I’m carrying two sequences, one seen the day before yesterday on the drive here holds the key to a space I’ve been striving for, a space of movement. The other I woke up with a few hours ago jolted suddenly out of a dream.
I’m rarely delivered out of a dream with a scene or story. More likely is the sensation of an ending; a movement that’s just occurred, too late to be absorbed. It’s a story I’m excluded from – no picture window, a peering sideways. So it was a few hours ago I woke with the movement of a door closing, an enormous door that clanged into place. It may have been preceded by a thought of my father and his early loss of both parents, but as I remember it, the door closed first then the thought and with it the finality clanging down the years of a past sealed off.
In our new lives are two weekly three hour drives between Brisbane and Stanthorpe. Yesterday on the westward journey I saw a cloud marking a hill we were passing. The cloud was low and long, it was twinned to the length of a horizontal ridge line in an area of sudden escarpments, of landscape ready to lift into clouds. What held me were the subtle unfolding spaces beneath the tracking cloud. The sheer, shadowy horizon slowly revealed at one end a cliff of vertical rock ledges and at the other a receding forest curving away to the edged sky. A transformation from side elevation to isometric cutaway plane inflected partially by the shadow of a cloud.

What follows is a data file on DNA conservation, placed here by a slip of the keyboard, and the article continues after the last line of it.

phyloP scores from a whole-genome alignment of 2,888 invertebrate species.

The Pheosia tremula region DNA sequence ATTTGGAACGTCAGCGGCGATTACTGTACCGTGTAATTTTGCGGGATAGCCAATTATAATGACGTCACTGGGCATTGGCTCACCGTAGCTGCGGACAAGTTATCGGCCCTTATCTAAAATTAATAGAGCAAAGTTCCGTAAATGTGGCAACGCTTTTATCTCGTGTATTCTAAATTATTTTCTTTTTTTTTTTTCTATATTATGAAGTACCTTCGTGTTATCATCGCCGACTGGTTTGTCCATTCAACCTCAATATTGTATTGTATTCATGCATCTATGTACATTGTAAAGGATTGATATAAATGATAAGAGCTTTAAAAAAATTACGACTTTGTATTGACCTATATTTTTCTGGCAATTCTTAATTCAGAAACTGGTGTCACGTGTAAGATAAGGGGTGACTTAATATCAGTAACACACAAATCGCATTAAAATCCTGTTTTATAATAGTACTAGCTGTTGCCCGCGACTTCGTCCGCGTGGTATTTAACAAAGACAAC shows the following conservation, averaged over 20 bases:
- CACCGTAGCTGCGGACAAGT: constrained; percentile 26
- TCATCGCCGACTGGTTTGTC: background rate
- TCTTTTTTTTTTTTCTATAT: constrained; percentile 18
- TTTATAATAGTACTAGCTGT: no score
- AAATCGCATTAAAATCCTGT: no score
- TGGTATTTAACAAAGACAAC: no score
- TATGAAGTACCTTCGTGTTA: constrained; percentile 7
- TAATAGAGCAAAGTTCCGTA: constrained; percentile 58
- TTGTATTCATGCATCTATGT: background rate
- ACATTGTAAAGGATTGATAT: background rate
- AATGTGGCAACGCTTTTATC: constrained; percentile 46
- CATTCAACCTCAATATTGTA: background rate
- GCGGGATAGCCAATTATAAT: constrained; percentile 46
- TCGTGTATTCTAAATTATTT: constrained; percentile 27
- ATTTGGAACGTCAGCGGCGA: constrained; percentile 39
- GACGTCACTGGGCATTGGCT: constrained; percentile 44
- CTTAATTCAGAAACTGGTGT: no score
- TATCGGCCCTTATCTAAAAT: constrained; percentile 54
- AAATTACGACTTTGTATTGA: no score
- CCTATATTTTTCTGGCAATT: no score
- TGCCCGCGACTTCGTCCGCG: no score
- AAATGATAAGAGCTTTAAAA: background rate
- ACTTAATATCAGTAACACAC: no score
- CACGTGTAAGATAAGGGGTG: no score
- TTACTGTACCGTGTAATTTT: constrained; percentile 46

The shed in which all our things are packed is on a hillside half a kilometre from the house where we now live four days a week. It’s a scary experience opening the tiltadoor to 64 square metres packed with past life rushing to meet the lifting gate.
Surrounding this shed is a forest flitting with shadows. Stringybark eucalypts twisting upwards, losing edges in tufty bark. Undulating lines lead the eye with animated Jerks and loops through the dappled space. At once alluring and frightening, a spectral, tall and crowded space ultimately twining shed and forest towards a psychic point.
In the Stanthorpe house hanging above the bed is a large mural painting of a battle, a 19th century Persian tableau once hung on street corners, a formulaic composition used to teach a religious story. Two central horse and riders intertwine, one slicing through the other with a curved sword. This curve is inverted and realigned repeatedly in the horse and flowing tunics making a chop and flow within an oceanic swell, it’s edged with crowds of tiny figures, the stakes of battle, in the process of being roasted in hell or witnesses to a martyrdom. This crammed, difficult and archaic composition is only alleviated in the view from below, upside down and extremely foreshortened.